Three scenarios: How Switzerland plans to fight a Covid resurgence

Swiss government has devised three contingency plans that could be implemented to fight a new outbreak. What are they?

Three scenarios: How Switzerland plans to fight a Covid resurgence
Authorities want to prevent overcrowded hospitals if new wave comes. Photo by Fabrice Coffrini / AFP

Although Switzerland relaxed a number of coronavirus rules from June 26th and 28th, “the pandemic is not over”, as Health Minister Alain Berset said at a press conference on Wednesday.

Berset said Switzerland should not become complacent, with last summer a warning against feeling that the battle is won. 

He added, however, that the new wave is unlikely to be as large as the previous ones due to the country’s vaccination campaign.

This situation leaves a degree of uncertainty for which the government wants to be prepared as well as possible, Berset noted.

The Federal Council established a “just-in-case” procedure on Wednesday for three possible scenarios that could take place in the autumn and winter. 

These plans focus mainly on the rapid detection of variants and the continuation of vaccination, testing, and tracing.

The best-case scenario: status quo

In this scenario, the number of cases remains at a low level, though small outbreaks are still possible.

The number of infections may increase slightly due to seasonal factors — the virus is known to spread slower in summer and faster in autumn and winter—  but does not place a significant burden on the health system.

If this happens, no measures beyond those already in place would be necessary.

READ MORE: ANALYSIS: Is Switzerland lifting its Covid-19 restrictions too quickly?

Not so good: more contaminations

In this second scenario, there is an increase in the number of cases in autumn or winter.

There may be several reasons for this, for example the large proportion of unvaccinated people, seasonal effects — people tend to stay indoors together in cold weather, and contaminations are easier — or the appearance of new, more infectious variants.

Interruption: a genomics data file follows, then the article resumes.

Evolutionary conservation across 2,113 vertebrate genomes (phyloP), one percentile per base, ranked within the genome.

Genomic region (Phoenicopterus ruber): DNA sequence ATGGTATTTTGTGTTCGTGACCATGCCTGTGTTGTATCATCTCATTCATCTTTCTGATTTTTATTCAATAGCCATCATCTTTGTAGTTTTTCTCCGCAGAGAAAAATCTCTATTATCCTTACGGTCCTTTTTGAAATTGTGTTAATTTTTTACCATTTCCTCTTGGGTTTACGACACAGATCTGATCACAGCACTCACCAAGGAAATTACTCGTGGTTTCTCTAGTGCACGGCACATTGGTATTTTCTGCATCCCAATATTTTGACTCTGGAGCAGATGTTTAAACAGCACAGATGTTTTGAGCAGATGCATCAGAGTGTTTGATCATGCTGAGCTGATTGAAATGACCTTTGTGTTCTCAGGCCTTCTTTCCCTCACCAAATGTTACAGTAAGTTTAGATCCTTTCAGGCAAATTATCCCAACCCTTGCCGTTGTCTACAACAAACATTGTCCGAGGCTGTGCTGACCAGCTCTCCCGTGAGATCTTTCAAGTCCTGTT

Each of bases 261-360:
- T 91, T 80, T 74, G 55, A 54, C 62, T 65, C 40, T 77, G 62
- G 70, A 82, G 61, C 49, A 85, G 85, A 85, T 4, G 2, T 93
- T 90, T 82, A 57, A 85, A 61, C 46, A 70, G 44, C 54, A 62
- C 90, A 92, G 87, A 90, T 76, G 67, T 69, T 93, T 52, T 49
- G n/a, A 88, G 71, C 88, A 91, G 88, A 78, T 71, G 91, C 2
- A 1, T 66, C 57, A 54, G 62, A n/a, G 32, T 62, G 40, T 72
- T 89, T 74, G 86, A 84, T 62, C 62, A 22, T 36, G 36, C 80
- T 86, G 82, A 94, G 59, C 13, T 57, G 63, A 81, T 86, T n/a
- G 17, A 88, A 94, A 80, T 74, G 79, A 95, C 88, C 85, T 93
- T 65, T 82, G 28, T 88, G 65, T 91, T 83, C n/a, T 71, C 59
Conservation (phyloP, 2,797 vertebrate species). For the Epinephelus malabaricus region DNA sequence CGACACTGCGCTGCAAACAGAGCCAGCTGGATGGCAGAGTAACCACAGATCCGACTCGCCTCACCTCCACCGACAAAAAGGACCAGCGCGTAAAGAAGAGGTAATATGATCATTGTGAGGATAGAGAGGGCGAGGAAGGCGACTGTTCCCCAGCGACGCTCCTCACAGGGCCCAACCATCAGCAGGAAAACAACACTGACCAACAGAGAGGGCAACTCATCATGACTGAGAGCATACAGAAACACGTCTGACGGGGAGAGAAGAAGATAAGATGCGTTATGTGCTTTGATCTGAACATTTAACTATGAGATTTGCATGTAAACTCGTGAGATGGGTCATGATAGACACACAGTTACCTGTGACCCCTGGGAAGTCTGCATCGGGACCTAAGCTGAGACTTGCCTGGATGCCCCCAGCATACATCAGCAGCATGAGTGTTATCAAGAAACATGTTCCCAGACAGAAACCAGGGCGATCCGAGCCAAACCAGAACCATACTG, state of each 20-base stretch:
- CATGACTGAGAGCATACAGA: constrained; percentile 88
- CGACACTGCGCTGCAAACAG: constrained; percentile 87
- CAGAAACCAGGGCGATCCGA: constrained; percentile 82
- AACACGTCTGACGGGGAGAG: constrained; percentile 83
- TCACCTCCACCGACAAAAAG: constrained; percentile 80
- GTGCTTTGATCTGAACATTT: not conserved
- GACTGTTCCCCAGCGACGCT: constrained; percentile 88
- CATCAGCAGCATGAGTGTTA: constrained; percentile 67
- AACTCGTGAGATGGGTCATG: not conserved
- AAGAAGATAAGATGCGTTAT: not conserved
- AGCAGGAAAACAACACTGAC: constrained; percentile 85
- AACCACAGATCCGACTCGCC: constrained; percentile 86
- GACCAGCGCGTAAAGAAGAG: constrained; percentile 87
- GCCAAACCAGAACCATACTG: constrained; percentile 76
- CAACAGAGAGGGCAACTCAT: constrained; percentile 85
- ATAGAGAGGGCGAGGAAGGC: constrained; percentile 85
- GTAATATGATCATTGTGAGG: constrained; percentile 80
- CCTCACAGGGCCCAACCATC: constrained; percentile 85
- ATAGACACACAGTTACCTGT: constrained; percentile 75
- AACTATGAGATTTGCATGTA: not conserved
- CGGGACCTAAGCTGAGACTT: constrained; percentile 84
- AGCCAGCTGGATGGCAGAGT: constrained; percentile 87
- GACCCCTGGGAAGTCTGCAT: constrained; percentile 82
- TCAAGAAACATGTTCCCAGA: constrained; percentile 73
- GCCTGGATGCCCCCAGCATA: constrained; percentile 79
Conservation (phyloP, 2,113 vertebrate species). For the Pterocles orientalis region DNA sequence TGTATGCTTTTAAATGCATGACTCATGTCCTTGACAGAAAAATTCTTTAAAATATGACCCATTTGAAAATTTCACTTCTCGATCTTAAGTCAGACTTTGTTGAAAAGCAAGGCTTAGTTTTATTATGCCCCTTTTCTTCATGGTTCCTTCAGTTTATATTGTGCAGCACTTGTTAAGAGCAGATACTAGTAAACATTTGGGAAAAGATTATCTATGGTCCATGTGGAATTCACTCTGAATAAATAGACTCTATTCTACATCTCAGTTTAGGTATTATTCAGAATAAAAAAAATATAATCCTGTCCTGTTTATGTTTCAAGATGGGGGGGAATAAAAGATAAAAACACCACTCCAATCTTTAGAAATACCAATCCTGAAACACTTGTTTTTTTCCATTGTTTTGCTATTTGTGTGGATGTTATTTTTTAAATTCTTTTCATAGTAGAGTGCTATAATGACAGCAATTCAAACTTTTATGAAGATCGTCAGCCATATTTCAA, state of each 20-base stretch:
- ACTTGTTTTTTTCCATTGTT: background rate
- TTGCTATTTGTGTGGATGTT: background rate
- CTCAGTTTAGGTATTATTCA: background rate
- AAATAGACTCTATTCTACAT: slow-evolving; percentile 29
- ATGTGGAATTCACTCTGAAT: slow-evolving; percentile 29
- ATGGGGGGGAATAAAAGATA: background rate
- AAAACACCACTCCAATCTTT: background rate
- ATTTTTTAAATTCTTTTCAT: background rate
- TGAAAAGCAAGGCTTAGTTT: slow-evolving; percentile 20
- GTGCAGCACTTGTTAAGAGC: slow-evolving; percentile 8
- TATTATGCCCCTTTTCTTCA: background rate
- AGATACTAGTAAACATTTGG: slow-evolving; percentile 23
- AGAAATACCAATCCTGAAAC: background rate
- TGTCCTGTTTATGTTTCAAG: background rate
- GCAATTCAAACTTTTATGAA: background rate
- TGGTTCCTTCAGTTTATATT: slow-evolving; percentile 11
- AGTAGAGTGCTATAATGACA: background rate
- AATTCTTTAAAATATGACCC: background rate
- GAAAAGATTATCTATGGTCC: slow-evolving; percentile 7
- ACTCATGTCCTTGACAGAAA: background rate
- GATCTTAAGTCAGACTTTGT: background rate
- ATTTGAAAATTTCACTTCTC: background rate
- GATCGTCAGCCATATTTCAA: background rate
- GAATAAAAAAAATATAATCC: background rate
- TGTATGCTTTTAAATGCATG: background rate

This situation could overburden the health system and require the reintroduction of certain measures, such as the obligation to wear a mask outdoors.

Booster vaccinations may also be necessary.

The worst: new virus mutations

In scenario three, one or more new variants appear, against which the vaccine or the post-recovery immunity are less effective or no longer effective.

A new wave of pandemic emerges, requiring strong intervention by the public authorities and a new vaccination.

Which of the three scenarios is most likely to happen?

The government hasn’t said, but judging by the comments of health officials, the latter two are the strongest contenders.

Firstly, because the highly contagious Delta mutation, which is spreading quickly through many countries, is expected to be dominant in Switzerland within a few weeks.

It is expected that the virus will spread mostly to those who are not vaccinated and, to a lesser degree, to people who have only had one shot of the vaccine, according to Andreas Cerny, epidemiologist at the University of Bern

READ MORE: How Switzerland plans to contain the Delta variant

Another concern is related to the appearance of the new variants which could be as or possibly even more contagious than Delta and not as responsive to the current vaccines.

The government said the best chance of avoiding the second or third scenarios is to ensure people are vaccinated. 

“Widespread vaccination of the population is crucial to relieve the burden on the healthcare system and to manage the epidemic. A possible increase in the number of coronavirus cases in the autumn will largely depend on the proportion of the population that has been vaccinated,” the government wrote in a press statement.

The government has also indicating it is preparing for booster vaccinations to take place in 2022 and are encouraging cantons to keep their vaccine infrastructures in place.